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The Algarve’s salt gardens

By Helga H. Hampton features@algarveresident.com

German born Helga H. Hampton first came to the Algarve with her three children in 1972. After she and her husband retired, they became residents here and have been living in an old quinta in São Brás for 10 years. Helga has always been involved with music and was President of the Associação Amigos de  Música de São Lourenço for 10 years.

What would our eating enjoyment be without salt? It is not far-fetched to assume that salt as a food condiment entered human civilisation when Neolithic peoples began to be on the move.

All of a sudden it became necessary to “conserve” food in order to ensure that there was always something to eat wherever they roamed. They discovered that these rock deposits that their animals had been licking or the residue from sea water that appeared on the beaches could be used to preserve meat and fish for long periods of time.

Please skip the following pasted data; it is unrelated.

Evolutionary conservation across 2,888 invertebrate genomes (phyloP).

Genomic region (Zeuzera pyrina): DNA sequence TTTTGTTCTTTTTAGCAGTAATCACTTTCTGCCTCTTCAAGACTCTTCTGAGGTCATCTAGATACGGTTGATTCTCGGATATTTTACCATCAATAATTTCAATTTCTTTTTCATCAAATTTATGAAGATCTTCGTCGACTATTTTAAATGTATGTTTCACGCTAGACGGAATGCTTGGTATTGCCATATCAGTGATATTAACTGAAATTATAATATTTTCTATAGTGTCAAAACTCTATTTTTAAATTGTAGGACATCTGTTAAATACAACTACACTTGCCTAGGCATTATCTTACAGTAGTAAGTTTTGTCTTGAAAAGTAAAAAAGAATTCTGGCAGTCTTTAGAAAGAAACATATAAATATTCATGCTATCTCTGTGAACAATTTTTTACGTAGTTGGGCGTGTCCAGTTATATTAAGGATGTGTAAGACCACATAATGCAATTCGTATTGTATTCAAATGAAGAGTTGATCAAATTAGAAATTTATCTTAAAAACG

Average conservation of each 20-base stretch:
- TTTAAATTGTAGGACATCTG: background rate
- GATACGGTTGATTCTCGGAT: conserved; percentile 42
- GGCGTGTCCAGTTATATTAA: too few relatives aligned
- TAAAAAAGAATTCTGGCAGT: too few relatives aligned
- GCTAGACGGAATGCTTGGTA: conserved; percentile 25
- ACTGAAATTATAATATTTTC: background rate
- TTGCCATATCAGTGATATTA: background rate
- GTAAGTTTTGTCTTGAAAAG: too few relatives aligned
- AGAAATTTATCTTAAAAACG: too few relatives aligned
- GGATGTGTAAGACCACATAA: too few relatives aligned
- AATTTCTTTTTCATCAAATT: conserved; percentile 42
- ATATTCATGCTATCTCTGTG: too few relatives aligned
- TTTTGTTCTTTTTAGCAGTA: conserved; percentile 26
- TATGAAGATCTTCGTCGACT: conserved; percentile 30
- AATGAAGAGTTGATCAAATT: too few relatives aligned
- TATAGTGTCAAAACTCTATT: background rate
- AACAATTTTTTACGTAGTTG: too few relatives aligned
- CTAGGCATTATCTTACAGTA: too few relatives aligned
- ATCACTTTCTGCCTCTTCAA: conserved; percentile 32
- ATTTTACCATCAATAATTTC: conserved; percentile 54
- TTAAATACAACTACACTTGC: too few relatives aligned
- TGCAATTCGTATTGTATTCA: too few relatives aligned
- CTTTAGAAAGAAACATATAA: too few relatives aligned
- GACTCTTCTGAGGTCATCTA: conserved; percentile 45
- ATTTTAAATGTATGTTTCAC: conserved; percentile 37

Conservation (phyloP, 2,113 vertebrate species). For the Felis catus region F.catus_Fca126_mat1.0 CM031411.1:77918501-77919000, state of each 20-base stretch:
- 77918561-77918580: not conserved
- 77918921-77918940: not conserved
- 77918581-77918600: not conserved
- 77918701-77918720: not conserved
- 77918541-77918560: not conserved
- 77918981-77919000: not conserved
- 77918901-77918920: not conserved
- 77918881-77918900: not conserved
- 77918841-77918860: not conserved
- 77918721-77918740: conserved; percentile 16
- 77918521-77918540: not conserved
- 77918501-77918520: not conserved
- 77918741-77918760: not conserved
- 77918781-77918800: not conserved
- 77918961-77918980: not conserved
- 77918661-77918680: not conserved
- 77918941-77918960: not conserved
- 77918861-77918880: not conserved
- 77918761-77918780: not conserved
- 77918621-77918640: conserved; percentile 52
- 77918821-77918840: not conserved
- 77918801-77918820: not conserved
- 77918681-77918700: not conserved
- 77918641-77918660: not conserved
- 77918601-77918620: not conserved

And thus began the triumphal march of the most important spice known to man.

The history of salt accompanies the history of civilisation. Where salt was plentiful it was bartered for other commodities, so trade was born.

The Egyptians are known to have traded salt with the Phoenicians for wine and other luxury goods. Roman soldiers received a “salarium”, money for the purchase of salt (Latin for our word “salary”).

The Algarvean flor de sal is pure white
The Algarvean flor de sal is pure white

We can now say that the mineral content of salt contributed greatly to the growth of populations, by providing primary electrolytes the body needs: sodium, potassium, magnesium and calcium.

We also know that the consumption of too much salt is bad for the body, as is the consumption of too little.

Many bodily frailties can be attributed to either abuse or deficiency of sodium chloride. World nutrition authorities recommend an intake between a minimum of 2gr and a maximum 4gr of salt per adult per day.

In our day and age, it is impossible to think about cooking without salt. And overdeveloped as our modern civilisation has managed to become, the common white powder that came out of a shaker in the middle of the table is now old hat.

So what if it was purified, refined and iodized, i.e. used as a subliminal vehicle to help avoid thyroid problems, much like fluoridised water became a dental agent.